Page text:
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Petit Le Mans Marks End of Era for Current GT Generation

Petit Le Mans marks final race for majority of current GT machinery…

Photo: IMSA

Photo: IMSA

Today’s Petit Le Mans powered by Mazda not only marks the end of the TUDOR United SportsCar Championship season but also the end of an era for a number of cars, teams and manufacturers as they transition to the new-look 2016 season.

Up to 40 percent of the cars on the grid at Road Atlanta will be replaced by new machinery in time for January’s WeatherTech SportsCar Championship season-opening Rolex 24 at Daytona, marking the first significant transformation in IMSA’s top series post-merger.

The biggest change for 2016 comes in the GT Daytona class, which sees the adoption of FIA GT3 regulations and the arrival of up to ten new cars to the class, including new manufacturers to the series such as Lamborghini, Mercedes and Lexus.

As a result, existing GTD machinery, including the Porsche 911 GT America are set for their final appearances in top-level IMSA competition.

And while being eligible for competition next year, but converted to full GT3 specification, teams with cars such as the Ferrari 458 Italia GT3, BMW Z4 GT3 and first-generation Audi R8 LMS are all set to upgrade for 2016.

It will pave the way for new machinery such as Ferrari’s 488 GTB, BMW M6 GT3 and new-generation Audi R8 LMS, alongside the GT3-compliant Porsche 911 GT3-R, as well as the new Lamborghini Huracán GT3.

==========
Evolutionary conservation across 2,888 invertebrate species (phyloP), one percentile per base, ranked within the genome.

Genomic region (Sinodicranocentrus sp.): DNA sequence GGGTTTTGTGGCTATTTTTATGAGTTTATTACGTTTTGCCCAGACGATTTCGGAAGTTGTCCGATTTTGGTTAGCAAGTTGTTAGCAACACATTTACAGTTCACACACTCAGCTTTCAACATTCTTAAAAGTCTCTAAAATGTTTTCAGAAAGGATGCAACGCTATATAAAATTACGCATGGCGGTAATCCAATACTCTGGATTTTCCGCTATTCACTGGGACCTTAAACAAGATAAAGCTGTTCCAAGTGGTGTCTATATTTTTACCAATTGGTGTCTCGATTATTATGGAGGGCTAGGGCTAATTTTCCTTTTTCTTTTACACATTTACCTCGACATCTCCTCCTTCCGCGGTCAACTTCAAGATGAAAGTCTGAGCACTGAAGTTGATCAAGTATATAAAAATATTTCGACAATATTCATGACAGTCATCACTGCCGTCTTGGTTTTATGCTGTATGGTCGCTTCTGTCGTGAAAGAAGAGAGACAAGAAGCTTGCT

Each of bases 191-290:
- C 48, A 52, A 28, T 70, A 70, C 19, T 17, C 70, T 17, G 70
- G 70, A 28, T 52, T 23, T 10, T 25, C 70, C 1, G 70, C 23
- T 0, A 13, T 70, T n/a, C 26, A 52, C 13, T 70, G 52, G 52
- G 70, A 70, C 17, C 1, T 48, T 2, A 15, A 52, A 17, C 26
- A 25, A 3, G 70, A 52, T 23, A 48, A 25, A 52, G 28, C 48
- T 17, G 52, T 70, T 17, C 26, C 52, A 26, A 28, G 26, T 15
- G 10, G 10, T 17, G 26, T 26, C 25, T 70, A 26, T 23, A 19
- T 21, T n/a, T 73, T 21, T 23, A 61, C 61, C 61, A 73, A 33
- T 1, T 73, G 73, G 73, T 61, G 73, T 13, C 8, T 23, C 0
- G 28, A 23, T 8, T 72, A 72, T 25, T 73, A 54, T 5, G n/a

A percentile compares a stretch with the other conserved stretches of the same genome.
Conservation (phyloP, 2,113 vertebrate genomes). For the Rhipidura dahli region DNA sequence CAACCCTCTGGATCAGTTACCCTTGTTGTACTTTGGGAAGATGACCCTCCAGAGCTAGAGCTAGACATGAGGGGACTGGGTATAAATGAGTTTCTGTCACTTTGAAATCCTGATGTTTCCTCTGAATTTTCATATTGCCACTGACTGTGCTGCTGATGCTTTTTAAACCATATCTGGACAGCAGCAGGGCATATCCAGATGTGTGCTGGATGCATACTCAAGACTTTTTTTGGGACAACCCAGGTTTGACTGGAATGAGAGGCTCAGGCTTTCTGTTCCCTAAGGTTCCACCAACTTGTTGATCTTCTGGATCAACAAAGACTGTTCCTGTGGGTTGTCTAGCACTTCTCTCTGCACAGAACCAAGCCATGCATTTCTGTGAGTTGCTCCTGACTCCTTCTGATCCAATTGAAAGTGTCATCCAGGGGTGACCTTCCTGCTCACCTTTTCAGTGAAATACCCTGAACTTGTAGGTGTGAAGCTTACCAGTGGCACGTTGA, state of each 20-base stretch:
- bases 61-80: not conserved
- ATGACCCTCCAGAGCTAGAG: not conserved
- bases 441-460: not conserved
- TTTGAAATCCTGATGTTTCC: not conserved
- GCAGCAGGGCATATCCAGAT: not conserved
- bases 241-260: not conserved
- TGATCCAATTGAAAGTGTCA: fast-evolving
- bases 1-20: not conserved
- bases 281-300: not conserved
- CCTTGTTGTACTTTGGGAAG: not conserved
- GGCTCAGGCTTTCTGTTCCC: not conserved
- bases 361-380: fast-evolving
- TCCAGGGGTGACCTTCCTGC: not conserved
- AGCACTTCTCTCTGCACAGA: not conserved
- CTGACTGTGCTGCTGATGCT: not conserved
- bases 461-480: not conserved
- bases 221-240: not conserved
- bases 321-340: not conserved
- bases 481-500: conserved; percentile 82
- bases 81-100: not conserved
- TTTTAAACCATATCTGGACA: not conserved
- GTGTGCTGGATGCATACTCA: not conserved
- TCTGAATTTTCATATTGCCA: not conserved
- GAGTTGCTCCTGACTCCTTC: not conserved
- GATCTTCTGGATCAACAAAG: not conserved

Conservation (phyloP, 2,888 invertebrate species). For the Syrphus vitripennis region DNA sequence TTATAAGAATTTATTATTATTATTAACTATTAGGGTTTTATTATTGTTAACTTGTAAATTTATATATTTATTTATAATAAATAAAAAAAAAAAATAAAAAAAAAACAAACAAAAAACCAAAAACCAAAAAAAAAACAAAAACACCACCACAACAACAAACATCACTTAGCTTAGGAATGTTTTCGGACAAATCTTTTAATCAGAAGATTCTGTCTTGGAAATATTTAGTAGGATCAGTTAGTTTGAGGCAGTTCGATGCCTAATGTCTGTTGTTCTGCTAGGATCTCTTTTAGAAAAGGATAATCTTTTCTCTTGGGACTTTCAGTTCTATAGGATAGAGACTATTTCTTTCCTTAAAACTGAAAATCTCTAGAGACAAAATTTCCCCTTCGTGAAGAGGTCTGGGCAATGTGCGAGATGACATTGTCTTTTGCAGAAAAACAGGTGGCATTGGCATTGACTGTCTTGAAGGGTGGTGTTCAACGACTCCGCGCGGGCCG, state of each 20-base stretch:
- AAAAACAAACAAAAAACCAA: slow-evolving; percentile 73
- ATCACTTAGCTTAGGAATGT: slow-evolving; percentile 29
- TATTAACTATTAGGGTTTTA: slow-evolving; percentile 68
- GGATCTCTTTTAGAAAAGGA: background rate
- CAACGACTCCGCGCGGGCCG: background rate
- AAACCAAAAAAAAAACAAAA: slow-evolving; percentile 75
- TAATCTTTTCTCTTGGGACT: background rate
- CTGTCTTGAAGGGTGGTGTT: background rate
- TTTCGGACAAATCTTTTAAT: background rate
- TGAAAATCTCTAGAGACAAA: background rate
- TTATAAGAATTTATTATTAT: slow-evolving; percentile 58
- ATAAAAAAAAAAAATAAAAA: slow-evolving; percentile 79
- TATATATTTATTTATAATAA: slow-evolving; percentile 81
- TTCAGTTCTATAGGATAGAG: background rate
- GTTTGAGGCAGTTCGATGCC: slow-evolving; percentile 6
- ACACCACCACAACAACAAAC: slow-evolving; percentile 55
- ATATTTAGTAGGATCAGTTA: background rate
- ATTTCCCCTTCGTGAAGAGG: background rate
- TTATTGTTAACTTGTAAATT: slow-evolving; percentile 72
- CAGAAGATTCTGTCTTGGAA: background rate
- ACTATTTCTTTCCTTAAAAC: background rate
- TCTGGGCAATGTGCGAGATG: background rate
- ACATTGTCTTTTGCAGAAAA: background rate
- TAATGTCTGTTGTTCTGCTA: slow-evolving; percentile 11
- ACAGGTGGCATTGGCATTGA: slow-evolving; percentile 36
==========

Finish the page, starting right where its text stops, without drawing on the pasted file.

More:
According to IMSA President and COO Scott Atherton, the GT transformation marks a milestone for the championship.

“In my opinion, it’s the most tangible evidence of the fact that we’re putting the merger behind us,” Atherton told Sportscar365.

“We’ve said that repeatedly because it dominated so much of our conversation and all of our time and attention for so long.

“Moving away from [a blend] and into what will be the first example of a dedicated class in the new order we’re operating in.”

The GT Le Mans class is also set for an overhaul, with Road Atlanta marking the final appearance for the BMW Z4 GTE, Ferrari F458 Italia, as well as current-generation models from Corvette and Porsche.

Team Falken Tire, meanwhile, takes its final bow after a successful seven-year run campaigning Porsches in the ACO-recgonized class.

Next year, the GTLM category will see new, more powerful cars, including the recently confirmed BMW M6 GTLM, upgraded Corvette C7.R and Porsche 911 RSR models, the brand-new Ferrari 488 GTB, as well as the highly anticipated Ford GTs.

In the prototype ranks, Road Atlanta potentially marks the final runs for the Ford EcoBoost-powered Riley DP, as well as the DeltaWing.

Ganassi hasn’t yet indicated the continuation of its P class effort, with the focus being on the Ford GTs next year. The same could be the case for the DeltaWing, which launched its GT-based concept this weekend.

The ten-hour race is also expected to be the last outing for the diesel powerplants in the pair of Mazda SKYACTIV prototypes, which will be replaced by gasoline-powered AER-based engines next year.

IMSA’s extreme makeover of the GT categories will be followed in 2017 by an all-new set of globally recognized Prototype regulations, replacing the existing DP and P2 cars.

“It’s the end of an era,” Atherton added. “We’re anxious and looking forward to ’16 to get GTD launched that way and are equally looking forward to doing the same thing the following year in Prototype.”

John Dagys is the founder and Editor-in-Chief of Sportscar365. Dagys spent eight years as a motorsports correspondent for and SPEED Channel and has contributed to numerous other motorsports publications worldwide. Contact John


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